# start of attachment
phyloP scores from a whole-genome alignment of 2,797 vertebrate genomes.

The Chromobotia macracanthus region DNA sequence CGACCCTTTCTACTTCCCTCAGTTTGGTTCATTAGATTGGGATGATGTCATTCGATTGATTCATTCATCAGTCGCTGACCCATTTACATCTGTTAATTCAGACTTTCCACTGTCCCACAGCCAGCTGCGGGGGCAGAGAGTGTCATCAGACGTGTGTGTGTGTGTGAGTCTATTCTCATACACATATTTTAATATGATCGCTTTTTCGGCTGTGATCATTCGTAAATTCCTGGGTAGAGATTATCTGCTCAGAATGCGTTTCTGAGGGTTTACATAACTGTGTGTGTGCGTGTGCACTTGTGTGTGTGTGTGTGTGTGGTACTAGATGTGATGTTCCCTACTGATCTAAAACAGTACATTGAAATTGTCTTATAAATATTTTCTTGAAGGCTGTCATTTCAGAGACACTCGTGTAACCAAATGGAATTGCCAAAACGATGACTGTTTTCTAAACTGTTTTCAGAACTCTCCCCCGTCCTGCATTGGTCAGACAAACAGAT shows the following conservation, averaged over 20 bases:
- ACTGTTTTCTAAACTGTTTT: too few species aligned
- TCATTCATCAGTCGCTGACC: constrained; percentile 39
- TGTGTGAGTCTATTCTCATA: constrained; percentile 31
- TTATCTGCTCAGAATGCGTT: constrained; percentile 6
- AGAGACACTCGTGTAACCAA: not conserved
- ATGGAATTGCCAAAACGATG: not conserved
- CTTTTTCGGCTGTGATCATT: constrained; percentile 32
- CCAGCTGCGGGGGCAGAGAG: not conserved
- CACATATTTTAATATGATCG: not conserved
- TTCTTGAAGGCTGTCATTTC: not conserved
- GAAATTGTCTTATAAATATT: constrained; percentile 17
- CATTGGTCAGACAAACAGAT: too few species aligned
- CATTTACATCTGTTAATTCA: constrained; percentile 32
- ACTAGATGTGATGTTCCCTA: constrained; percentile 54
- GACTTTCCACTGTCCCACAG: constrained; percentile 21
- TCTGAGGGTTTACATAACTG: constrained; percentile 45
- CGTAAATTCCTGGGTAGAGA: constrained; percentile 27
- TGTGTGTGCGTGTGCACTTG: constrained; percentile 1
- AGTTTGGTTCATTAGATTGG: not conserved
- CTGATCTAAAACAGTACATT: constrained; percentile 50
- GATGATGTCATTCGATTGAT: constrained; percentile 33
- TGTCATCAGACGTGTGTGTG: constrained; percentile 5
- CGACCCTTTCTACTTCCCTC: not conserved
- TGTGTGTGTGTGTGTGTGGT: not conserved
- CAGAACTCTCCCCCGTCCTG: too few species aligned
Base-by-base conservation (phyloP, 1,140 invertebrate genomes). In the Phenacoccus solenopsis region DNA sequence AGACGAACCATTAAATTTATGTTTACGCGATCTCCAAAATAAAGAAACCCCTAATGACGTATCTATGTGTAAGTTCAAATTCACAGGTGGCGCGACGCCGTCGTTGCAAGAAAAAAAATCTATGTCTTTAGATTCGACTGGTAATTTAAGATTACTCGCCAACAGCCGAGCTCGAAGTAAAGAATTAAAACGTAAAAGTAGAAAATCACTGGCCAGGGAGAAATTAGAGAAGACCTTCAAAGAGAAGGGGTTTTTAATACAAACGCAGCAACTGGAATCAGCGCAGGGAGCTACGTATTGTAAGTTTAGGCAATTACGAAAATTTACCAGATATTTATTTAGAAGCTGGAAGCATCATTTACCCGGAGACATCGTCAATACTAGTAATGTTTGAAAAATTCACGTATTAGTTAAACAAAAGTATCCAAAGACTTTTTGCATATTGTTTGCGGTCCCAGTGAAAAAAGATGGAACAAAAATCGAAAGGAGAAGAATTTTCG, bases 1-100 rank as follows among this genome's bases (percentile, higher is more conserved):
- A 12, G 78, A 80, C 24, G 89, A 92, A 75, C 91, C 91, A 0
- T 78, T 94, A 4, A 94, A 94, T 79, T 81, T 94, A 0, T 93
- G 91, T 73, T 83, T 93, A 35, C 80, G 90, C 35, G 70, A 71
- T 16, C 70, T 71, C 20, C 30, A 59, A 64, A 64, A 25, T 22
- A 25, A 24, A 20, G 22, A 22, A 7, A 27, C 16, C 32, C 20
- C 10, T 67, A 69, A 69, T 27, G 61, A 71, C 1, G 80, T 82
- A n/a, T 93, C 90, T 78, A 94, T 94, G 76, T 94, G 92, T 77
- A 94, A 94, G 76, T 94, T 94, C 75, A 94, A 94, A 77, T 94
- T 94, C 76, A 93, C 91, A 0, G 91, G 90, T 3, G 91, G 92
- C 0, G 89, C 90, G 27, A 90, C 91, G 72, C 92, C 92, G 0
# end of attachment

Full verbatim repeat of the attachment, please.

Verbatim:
phyloP scores from a whole-genome alignment of 2,797 vertebrate genomes.

The Chromobotia macracanthus region DNA sequence CGACCCTTTCTACTTCCCTCAGTTTGGTTCATTAGATTGGGATGATGTCATTCGATTGATTCATTCATCAGTCGCTGACCCATTTACATCTGTTAATTCAGACTTTCCACTGTCCCACAGCCAGCTGCGGGGGCAGAGAGTGTCATCAGACGTGTGTGTGTGTGTGAGTCTATTCTCATACACATATTTTAATATGATCGCTTTTTCGGCTGTGATCATTCGTAAATTCCTGGGTAGAGATTATCTGCTCAGAATGCGTTTCTGAGGGTTTACATAACTGTGTGTGTGCGTGTGCACTTGTGTGTGTGTGTGTGTGTGGTACTAGATGTGATGTTCCCTACTGATCTAAAACAGTACATTGAAATTGTCTTATAAATATTTTCTTGAAGGCTGTCATTTCAGAGACACTCGTGTAACCAAATGGAATTGCCAAAACGATGACTGTTTTCTAAACTGTTTTCAGAACTCTCCCCCGTCCTGCATTGGTCAGACAAACAGAT shows the following conservation, averaged over 20 bases:
- ACTGTTTTCTAAACTGTTTT: too few species aligned
- TCATTCATCAGTCGCTGACC: constrained; percentile 39
- TGTGTGAGTCTATTCTCATA: constrained; percentile 31
- TTATCTGCTCAGAATGCGTT: constrained; percentile 6
- AGAGACACTCGTGTAACCAA: not conserved
- ATGGAATTGCCAAAACGATG: not conserved
- CTTTTTCGGCTGTGATCATT: constrained; percentile 32
- CCAGCTGCGGGGGCAGAGAG: not conserved
- CACATATTTTAATATGATCG: not conserved
- TTCTTGAAGGCTGTCATTTC: not conserved
- GAAATTGTCTTATAAATATT: constrained; percentile 17
- CATTGGTCAGACAAACAGAT: too few species aligned
- CATTTACATCTGTTAATTCA: constrained; percentile 32
- ACTAGATGTGATGTTCCCTA: constrained; percentile 54
- GACTTTCCACTGTCCCACAG: constrained; percentile 21
- TCTGAGGGTTTACATAACTG: constrained; percentile 45
- CGTAAATTCCTGGGTAGAGA: constrained; percentile 27
- TGTGTGTGCGTGTGCACTTG: constrained; percentile 1
- AGTTTGGTTCATTAGATTGG: not conserved
- CTGATCTAAAACAGTACATT: constrained; percentile 50
- GATGATGTCATTCGATTGAT: constrained; percentile 33
- TGTCATCAGACGTGTGTGTG: constrained; percentile 5
- CGACCCTTTCTACTTCCCTC: not conserved
- TGTGTGTGTGTGTGTGTGGT: not conserved
- CAGAACTCTCCCCCGTCCTG: too few species aligned
Base-by-base conservation (phyloP, 1,140 invertebrate genomes). In the Phenacoccus solenopsis region DNA sequence AGACGAACCATTAAATTTATGTTTACGCGATCTCCAAAATAAAGAAACCCCTAATGACGTATCTATGTGTAAGTTCAAATTCACAGGTGGCGCGACGCCGTCGTTGCAAGAAAAAAAATCTATGTCTTTAGATTCGACTGGTAATTTAAGATTACTCGCCAACAGCCGAGCTCGAAGTAAAGAATTAAAACGTAAAAGTAGAAAATCACTGGCCAGGGAGAAATTAGAGAAGACCTTCAAAGAGAAGGGGTTTTTAATACAAACGCAGCAACTGGAATCAGCGCAGGGAGCTACGTATTGTAAGTTTAGGCAATTACGAAAATTTACCAGATATTTATTTAGAAGCTGGAAGCATCATTTACCCGGAGACATCGTCAATACTAGTAATGTTTGAAAAATTCACGTATTAGTTAAACAAAAGTATCCAAAGACTTTTTGCATATTGTTTGCGGTCCCAGTGAAAAAAGATGGAACAAAAATCGAAAGGAGAAGAATTTTCG, bases 1-100 rank as follows among this genome's bases (percentile, higher is more conserved):
- A 12, G 78, A 80, C 24, G 89, A 92, A 75, C 91, C 91, A 0
- T 78, T 94, A 4, A 94, A 94, T 79, T 81, T 94, A 0, T 93
- G 91, T 73, T 83, T 93, A 35, C 80, G 90, C 35, G 70, A 71
- T 16, C 70, T 71, C 20, C 30, A 59, A 64, A 64, A 25, T 22
- A 25, A 24, A 20, G 22, A 22, A 7, A 27, C 16, C 32, C 20
- C 10, T 67, A 69, A 69, T 27, G 61, A 71, C 1, G 80, T 82
- A n/a, T 93, C 90, T 78, A 94, T 94, G 76, T 94, G 92, T 77
- A 94, A 94, G 76, T 94, T 94, C 75, A 94, A 94, A 77, T 94
- T 94, C 76, A 93, C 91, A 0, G 91, G 90, T 3, G 91, G 92
- C 0, G 89, C 90, G 27, A 90, C 91, G 72, C 92, C 92, G 0